The services side of Lowell’s, however, is very different. Because our ‘suppliers’ (employees) are all local, the majority of each dollar spent on services at Lowell’s circulates through the local economy for 3 rounds or more, with a little more leaking out of Lexington in each round. Our rough estimate is that each dollar spent at spent at Lowell’s turns into at least 2 dollars for the local economy. And we aren’t — by any means — the best example of a local multiplier. As the local content of goods or service ramps up, the multiplier compounds. In some cases, the local multiplier could reach 5 or more: each dollar spent results in $5 recirculating through the local economy. A great example of this compounding is Good Foods Market, a local co-op, which sells a lot of locally-produced items. That local produce often uses local labor and local inputs, and the multiplier compounds quickly. We often hear the phrase “Buy Local.” And it often sounds defensive or protectionist or even a bit naïve. And sometimes it is.But purchasing goods and services from local providers also pays hefty benefits for Lexington’s economic health.
And finding those local providers is relatively easy, with sites like Kentucky Proud providing useful directories of local products and services.
Because of the way local purchases supercharge our economy (through the multiplier effect), prioritizing local business investment and development should be a cornerstone of Lexington’s economic development strategy.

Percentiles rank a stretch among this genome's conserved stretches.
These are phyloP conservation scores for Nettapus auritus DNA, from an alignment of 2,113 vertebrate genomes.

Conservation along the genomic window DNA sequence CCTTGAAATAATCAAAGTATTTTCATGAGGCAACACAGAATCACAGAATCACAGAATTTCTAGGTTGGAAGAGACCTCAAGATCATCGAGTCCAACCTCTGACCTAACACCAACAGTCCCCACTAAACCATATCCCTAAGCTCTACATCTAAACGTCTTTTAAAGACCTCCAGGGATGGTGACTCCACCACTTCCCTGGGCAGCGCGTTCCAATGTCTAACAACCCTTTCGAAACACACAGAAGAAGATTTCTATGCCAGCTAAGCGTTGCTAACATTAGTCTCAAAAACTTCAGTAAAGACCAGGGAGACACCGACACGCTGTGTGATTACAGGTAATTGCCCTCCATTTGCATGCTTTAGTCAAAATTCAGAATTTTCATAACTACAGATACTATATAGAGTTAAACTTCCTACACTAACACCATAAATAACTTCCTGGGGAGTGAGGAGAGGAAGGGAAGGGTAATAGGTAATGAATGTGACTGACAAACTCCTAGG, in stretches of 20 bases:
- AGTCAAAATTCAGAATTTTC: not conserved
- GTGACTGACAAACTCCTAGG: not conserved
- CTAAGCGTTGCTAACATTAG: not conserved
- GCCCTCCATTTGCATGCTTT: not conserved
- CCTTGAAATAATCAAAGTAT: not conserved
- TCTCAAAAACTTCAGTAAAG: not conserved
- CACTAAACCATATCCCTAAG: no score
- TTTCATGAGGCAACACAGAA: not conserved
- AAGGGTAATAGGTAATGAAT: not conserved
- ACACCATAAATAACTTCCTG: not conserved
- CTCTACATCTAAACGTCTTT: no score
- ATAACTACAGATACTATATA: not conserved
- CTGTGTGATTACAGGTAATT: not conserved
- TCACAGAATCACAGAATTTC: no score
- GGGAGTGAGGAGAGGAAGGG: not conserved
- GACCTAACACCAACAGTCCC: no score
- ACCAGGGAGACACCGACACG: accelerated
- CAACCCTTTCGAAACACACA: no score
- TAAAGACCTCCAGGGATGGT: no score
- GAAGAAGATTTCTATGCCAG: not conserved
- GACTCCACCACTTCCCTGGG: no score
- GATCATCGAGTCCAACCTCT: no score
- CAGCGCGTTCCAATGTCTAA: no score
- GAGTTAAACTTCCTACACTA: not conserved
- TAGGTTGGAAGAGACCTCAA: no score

Commerce Lexington — our local chamber of commerce — is also commissioned by the Lexington- Fayette Urban County Government (LFUCG) to marshal economic development efforts in our city. More than any other organization, Commerce Lexington should understand the economic benefits of prioritizing local investments over external ones. Looking through Commerce Lexington’s policy statements on economic development, they are filled with booster-speak — pushing incentives aimed at attracting new businesses — but we see nothing in those statements regarding prioritizing local business investment. Other Lexington leadership seems to have overlooked the local multiplier as well. LFUCG paid Vision Internet (based in California) $24,000 to redesign the lexingtonky.gov website. Rather than injecting $48,000 into the Lexington economy (assuming a 2x multiplier) and helping sustain a local business, the city created a multiplier of 0 and drained $24,000 from the local economy.
And the Lexington Convention and Visitors Bureau contracted with New York’s Pentagram to design the CVB’s ‘Big Lex’ logo. Regardless of your feelings about the logo itself, the CVB missed a big opportunity to contribute to Lexington’s own thriving branding-and-design community. They could have created a compelling story by working with a bigger, award-winning local firm like Elevation Creative. Or, they could have partnered with a smaller, growing local firm. Instead, CVB missed out on a chance to leverage local relationships to create a new logo and contribute to the community’s economy. Some observers might (rightly) be concerned about the effects of nepotism or cronyism if the government (or their agents) were to award such contracts to local firms. The “good ole boy” network is alive and well throughout the city, but there are ways to ensure local preference while simultaneously ensuring that taxpayers are not being fleeced. Several progressive communities throughout the country have identified and adopted rules for local government purchasing which do just that if a local bidder is within, say, five percent of the best non-local bid. Lexington should explore our options for implementing similar local-preference purchasing rules, so that our community may benefit from the local multiplier.
In any case, Lexington should make local business development and investment a cornerstone of its economic development strategy.